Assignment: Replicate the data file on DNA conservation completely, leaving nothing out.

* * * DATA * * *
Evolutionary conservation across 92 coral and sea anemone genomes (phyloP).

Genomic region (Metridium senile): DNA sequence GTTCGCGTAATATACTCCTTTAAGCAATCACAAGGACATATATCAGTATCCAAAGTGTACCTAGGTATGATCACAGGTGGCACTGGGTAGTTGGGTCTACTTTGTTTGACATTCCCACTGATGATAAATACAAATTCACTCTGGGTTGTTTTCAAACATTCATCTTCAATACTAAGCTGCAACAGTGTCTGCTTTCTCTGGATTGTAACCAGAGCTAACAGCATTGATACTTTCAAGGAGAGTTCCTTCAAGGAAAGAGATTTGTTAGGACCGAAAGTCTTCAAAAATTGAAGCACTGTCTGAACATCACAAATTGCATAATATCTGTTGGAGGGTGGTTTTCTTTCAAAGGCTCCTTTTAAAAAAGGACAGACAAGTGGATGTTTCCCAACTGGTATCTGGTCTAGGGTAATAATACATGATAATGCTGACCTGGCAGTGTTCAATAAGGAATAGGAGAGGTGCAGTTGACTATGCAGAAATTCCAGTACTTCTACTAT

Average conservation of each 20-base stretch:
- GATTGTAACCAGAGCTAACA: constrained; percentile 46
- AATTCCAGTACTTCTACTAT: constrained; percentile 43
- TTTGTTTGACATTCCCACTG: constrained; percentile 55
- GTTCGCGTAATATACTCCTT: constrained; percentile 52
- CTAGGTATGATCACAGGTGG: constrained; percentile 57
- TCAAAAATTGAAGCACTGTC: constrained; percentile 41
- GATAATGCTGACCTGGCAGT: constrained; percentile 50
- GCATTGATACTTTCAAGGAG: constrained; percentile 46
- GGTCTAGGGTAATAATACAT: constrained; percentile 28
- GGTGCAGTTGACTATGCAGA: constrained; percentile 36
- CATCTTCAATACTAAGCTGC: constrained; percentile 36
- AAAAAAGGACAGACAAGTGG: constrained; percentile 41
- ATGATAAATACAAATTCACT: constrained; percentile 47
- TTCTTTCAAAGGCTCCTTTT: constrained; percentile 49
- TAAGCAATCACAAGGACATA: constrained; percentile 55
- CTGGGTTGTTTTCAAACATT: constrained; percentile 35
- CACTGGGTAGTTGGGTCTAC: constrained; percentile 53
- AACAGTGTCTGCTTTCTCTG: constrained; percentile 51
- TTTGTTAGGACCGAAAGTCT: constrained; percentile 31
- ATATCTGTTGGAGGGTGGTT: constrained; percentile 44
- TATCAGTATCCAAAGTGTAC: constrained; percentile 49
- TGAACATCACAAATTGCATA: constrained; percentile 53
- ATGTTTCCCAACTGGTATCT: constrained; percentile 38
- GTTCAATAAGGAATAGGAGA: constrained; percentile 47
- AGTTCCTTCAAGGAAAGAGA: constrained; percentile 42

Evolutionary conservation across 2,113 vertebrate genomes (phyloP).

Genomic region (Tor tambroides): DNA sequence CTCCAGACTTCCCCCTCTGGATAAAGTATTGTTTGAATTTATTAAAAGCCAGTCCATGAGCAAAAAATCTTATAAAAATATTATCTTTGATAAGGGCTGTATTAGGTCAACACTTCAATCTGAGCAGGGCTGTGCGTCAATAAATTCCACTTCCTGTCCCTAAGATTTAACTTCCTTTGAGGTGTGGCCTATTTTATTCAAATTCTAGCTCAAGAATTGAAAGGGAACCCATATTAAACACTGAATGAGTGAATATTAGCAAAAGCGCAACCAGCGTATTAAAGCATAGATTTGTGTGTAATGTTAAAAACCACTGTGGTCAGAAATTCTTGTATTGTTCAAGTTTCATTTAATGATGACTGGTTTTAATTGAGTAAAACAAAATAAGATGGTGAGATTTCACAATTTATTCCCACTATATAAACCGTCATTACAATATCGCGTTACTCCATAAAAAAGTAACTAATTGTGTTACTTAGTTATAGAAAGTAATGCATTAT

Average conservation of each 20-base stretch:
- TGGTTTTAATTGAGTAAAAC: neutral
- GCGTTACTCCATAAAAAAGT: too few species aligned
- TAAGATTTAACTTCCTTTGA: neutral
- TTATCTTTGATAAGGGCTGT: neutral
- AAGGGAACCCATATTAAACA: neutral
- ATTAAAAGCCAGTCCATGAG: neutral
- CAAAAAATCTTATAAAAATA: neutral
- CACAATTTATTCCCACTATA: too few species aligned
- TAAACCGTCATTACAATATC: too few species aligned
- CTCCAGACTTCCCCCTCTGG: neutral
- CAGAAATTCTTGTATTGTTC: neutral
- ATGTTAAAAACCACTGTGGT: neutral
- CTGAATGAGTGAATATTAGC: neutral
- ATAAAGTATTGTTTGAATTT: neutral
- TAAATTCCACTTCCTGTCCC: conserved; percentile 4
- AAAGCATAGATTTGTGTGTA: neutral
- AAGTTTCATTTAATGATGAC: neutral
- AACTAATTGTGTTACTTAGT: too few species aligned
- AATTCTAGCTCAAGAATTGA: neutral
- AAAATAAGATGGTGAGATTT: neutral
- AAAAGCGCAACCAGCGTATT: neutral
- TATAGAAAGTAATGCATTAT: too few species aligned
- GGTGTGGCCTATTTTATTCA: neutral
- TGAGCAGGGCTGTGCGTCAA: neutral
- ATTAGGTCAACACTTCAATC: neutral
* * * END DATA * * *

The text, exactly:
Evolutionary conservation across 92 coral and sea anemone genomes (phyloP).

Genomic region (Metridium senile): DNA sequence GTTCGCGTAATATACTCCTTTAAGCAATCACAAGGACATATATCAGTATCCAAAGTGTACCTAGGTATGATCACAGGTGGCACTGGGTAGTTGGGTCTACTTTGTTTGACATTCCCACTGATGATAAATACAAATTCACTCTGGGTTGTTTTCAAACATTCATCTTCAATACTAAGCTGCAACAGTGTCTGCTTTCTCTGGATTGTAACCAGAGCTAACAGCATTGATACTTTCAAGGAGAGTTCCTTCAAGGAAAGAGATTTGTTAGGACCGAAAGTCTTCAAAAATTGAAGCACTGTCTGAACATCACAAATTGCATAATATCTGTTGGAGGGTGGTTTTCTTTCAAAGGCTCCTTTTAAAAAAGGACAGACAAGTGGATGTTTCCCAACTGGTATCTGGTCTAGGGTAATAATACATGATAATGCTGACCTGGCAGTGTTCAATAAGGAATAGGAGAGGTGCAGTTGACTATGCAGAAATTCCAGTACTTCTACTAT

Average conservation of each 20-base stretch:
- GATTGTAACCAGAGCTAACA: constrained; percentile 46
- AATTCCAGTACTTCTACTAT: constrained; percentile 43
- TTTGTTTGACATTCCCACTG: constrained; percentile 55
- GTTCGCGTAATATACTCCTT: constrained; percentile 52
- CTAGGTATGATCACAGGTGG: constrained; percentile 57
- TCAAAAATTGAAGCACTGTC: constrained; percentile 41
- GATAATGCTGACCTGGCAGT: constrained; percentile 50
- GCATTGATACTTTCAAGGAG: constrained; percentile 46
- GGTCTAGGGTAATAATACAT: constrained; percentile 28
- GGTGCAGTTGACTATGCAGA: constrained; percentile 36
- CATCTTCAATACTAAGCTGC: constrained; percentile 36
- AAAAAAGGACAGACAAGTGG: constrained; percentile 41
- ATGATAAATACAAATTCACT: constrained; percentile 47
- TTCTTTCAAAGGCTCCTTTT: constrained; percentile 49
- TAAGCAATCACAAGGACATA: constrained; percentile 55
- CTGGGTTGTTTTCAAACATT: constrained; percentile 35
- CACTGGGTAGTTGGGTCTAC: constrained; percentile 53
- AACAGTGTCTGCTTTCTCTG: constrained; percentile 51
- TTTGTTAGGACCGAAAGTCT: constrained; percentile 31
- ATATCTGTTGGAGGGTGGTT: constrained; percentile 44
- TATCAGTATCCAAAGTGTAC: constrained; percentile 49
- TGAACATCACAAATTGCATA: constrained; percentile 53
- ATGTTTCCCAACTGGTATCT: constrained; percentile 38
- GTTCAATAAGGAATAGGAGA: constrained; percentile 47
- AGTTCCTTCAAGGAAAGAGA: constrained; percentile 42

Evolutionary conservation across 2,113 vertebrate genomes (phyloP).

Genomic region (Tor tambroides): DNA sequence CTCCAGACTTCCCCCTCTGGATAAAGTATTGTTTGAATTTATTAAAAGCCAGTCCATGAGCAAAAAATCTTATAAAAATATTATCTTTGATAAGGGCTGTATTAGGTCAACACTTCAATCTGAGCAGGGCTGTGCGTCAATAAATTCCACTTCCTGTCCCTAAGATTTAACTTCCTTTGAGGTGTGGCCTATTTTATTCAAATTCTAGCTCAAGAATTGAAAGGGAACCCATATTAAACACTGAATGAGTGAATATTAGCAAAAGCGCAACCAGCGTATTAAAGCATAGATTTGTGTGTAATGTTAAAAACCACTGTGGTCAGAAATTCTTGTATTGTTCAAGTTTCATTTAATGATGACTGGTTTTAATTGAGTAAAACAAAATAAGATGGTGAGATTTCACAATTTATTCCCACTATATAAACCGTCATTACAATATCGCGTTACTCCATAAAAAAGTAACTAATTGTGTTACTTAGTTATAGAAAGTAATGCATTAT

Average conservation of each 20-base stretch:
- TGGTTTTAATTGAGTAAAAC: neutral
- GCGTTACTCCATAAAAAAGT: too few species aligned
- TAAGATTTAACTTCCTTTGA: neutral
- TTATCTTTGATAAGGGCTGT: neutral
- AAGGGAACCCATATTAAACA: neutral
- ATTAAAAGCCAGTCCATGAG: neutral
- CAAAAAATCTTATAAAAATA: neutral
- CACAATTTATTCCCACTATA: too few species aligned
- TAAACCGTCATTACAATATC: too few species aligned
- CTCCAGACTTCCCCCTCTGG: neutral
- CAGAAATTCTTGTATTGTTC: neutral
- ATGTTAAAAACCACTGTGGT: neutral
- CTGAATGAGTGAATATTAGC: neutral
- ATAAAGTATTGTTTGAATTT: neutral
- TAAATTCCACTTCCTGTCCC: conserved; percentile 4
- AAAGCATAGATTTGTGTGTA: neutral
- AAGTTTCATTTAATGATGAC: neutral
- AACTAATTGTGTTACTTAGT: too few species aligned
- AATTCTAGCTCAAGAATTGA: neutral
- AAAATAAGATGGTGAGATTT: neutral
- AAAAGCGCAACCAGCGTATT: neutral
- TATAGAAAGTAATGCATTAT: too few species aligned
- GGTGTGGCCTATTTTATTCA: neutral
- TGAGCAGGGCTGTGCGTCAA: neutral
- ATTAGGTCAACACTTCAATC: neutral